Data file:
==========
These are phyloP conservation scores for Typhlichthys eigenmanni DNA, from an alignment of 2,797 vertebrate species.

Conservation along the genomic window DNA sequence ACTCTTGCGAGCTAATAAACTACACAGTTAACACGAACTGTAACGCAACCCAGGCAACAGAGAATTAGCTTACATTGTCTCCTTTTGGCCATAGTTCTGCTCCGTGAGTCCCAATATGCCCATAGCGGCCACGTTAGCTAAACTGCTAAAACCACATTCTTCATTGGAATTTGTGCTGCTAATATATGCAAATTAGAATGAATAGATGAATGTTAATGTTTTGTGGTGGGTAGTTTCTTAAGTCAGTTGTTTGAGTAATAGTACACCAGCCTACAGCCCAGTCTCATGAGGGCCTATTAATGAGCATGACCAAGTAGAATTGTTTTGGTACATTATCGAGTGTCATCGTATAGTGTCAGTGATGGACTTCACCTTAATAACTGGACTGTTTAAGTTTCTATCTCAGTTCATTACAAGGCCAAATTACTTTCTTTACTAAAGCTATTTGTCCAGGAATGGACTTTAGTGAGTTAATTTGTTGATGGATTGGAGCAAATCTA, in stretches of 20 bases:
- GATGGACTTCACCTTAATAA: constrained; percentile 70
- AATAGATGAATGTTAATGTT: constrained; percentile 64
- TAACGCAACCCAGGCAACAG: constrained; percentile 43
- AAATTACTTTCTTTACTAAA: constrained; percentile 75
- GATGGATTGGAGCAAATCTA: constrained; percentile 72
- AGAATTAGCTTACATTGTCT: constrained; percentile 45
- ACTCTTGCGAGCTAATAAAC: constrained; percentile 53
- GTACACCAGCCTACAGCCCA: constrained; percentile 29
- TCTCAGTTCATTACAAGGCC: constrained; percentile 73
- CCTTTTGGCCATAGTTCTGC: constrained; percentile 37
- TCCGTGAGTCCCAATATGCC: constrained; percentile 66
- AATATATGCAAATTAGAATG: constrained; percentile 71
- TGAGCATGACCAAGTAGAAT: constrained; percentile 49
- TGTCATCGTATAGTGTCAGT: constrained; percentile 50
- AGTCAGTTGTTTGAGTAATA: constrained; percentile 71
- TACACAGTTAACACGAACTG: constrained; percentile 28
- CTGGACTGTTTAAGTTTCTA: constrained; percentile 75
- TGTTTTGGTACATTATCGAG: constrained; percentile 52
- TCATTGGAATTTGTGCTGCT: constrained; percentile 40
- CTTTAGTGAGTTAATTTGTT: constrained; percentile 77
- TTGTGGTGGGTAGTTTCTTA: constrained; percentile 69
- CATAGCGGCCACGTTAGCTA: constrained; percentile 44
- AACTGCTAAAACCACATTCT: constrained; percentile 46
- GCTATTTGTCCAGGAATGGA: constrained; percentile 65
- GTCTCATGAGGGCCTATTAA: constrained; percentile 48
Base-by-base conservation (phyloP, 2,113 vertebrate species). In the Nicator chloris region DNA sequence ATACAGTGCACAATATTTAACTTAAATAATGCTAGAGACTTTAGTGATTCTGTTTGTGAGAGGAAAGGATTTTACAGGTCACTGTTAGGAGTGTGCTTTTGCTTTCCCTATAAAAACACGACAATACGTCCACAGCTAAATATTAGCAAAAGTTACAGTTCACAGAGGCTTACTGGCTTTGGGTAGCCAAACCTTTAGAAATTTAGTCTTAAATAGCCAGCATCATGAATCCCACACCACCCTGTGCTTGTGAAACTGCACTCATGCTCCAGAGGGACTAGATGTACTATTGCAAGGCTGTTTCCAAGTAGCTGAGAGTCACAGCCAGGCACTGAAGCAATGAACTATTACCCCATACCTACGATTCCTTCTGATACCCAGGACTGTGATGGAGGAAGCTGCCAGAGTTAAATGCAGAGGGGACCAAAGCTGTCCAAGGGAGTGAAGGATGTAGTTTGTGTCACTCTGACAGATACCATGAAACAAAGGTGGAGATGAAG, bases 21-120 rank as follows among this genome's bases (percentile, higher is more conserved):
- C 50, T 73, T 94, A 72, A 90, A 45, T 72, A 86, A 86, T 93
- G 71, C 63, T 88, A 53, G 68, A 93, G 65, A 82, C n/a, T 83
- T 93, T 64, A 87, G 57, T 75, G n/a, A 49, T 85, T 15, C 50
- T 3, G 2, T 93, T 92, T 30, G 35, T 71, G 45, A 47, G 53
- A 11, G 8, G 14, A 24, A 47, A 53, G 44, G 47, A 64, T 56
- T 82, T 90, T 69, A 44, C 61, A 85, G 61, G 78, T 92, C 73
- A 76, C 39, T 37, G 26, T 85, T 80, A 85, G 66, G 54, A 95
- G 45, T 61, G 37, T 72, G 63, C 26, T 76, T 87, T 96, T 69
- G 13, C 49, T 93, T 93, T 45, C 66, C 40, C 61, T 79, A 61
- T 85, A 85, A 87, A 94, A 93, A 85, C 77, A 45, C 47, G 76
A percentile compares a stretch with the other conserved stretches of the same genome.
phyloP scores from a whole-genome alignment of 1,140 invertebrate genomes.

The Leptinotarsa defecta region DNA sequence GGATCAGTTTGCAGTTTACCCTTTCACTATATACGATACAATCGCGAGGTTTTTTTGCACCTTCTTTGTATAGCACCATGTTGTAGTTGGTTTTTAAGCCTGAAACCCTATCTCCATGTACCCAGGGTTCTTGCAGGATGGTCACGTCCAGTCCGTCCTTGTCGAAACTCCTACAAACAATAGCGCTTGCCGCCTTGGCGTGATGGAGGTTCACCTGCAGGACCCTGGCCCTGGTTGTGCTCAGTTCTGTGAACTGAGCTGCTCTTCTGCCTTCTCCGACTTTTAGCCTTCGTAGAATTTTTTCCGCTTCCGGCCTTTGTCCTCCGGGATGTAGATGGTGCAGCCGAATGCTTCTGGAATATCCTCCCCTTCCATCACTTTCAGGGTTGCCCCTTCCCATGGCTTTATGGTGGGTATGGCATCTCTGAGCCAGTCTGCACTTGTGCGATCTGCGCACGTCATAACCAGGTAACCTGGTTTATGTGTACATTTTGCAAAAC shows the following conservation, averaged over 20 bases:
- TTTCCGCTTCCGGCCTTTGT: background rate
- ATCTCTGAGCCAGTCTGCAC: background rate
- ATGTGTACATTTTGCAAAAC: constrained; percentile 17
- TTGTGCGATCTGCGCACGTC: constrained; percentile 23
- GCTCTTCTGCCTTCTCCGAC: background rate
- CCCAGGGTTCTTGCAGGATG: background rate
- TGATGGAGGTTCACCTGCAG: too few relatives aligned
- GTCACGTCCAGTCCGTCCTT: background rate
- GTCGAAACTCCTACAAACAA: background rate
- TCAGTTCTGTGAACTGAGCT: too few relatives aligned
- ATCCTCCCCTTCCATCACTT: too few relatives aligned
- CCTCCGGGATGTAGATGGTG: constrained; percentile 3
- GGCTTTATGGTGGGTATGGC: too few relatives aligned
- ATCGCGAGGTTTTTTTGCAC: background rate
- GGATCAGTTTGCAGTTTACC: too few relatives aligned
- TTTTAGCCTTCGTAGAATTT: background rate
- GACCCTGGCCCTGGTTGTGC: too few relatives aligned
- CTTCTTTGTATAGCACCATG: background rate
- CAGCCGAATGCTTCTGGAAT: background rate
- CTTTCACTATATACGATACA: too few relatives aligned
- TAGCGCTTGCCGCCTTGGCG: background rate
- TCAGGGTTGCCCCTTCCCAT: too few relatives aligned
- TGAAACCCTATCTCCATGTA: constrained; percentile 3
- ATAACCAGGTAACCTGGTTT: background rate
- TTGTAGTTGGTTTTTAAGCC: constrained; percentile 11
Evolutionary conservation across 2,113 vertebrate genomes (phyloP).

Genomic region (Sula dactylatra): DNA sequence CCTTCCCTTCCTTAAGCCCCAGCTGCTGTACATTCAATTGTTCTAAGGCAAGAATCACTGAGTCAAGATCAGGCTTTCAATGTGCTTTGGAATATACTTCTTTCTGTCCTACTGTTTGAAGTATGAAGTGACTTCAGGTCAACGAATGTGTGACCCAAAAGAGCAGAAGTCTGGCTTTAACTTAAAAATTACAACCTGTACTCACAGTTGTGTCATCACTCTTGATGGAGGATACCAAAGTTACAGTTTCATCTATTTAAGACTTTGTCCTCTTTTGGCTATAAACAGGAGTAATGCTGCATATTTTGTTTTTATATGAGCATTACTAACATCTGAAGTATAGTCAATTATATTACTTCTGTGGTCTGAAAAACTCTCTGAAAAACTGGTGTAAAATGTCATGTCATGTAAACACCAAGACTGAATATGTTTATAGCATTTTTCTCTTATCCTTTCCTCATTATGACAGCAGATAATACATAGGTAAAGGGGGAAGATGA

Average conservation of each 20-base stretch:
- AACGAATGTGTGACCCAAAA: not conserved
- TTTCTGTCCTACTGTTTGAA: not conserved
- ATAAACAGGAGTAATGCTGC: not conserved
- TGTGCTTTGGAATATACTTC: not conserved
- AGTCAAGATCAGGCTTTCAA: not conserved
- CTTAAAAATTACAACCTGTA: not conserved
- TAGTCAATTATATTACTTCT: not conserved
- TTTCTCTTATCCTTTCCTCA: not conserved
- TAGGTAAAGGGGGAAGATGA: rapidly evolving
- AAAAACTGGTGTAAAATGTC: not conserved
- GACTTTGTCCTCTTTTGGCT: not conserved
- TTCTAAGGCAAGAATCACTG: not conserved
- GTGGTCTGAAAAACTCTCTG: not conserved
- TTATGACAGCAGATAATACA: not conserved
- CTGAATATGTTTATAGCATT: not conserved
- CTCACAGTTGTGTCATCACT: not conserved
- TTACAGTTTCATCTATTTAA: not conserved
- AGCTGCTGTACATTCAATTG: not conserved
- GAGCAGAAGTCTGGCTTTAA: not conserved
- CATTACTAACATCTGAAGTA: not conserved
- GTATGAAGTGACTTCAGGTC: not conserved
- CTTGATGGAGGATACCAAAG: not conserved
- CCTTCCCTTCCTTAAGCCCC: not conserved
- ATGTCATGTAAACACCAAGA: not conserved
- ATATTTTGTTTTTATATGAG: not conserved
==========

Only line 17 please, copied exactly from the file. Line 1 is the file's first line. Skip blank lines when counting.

- AGTCAGTTGTTTGAGTAATA: constrained; percentile 71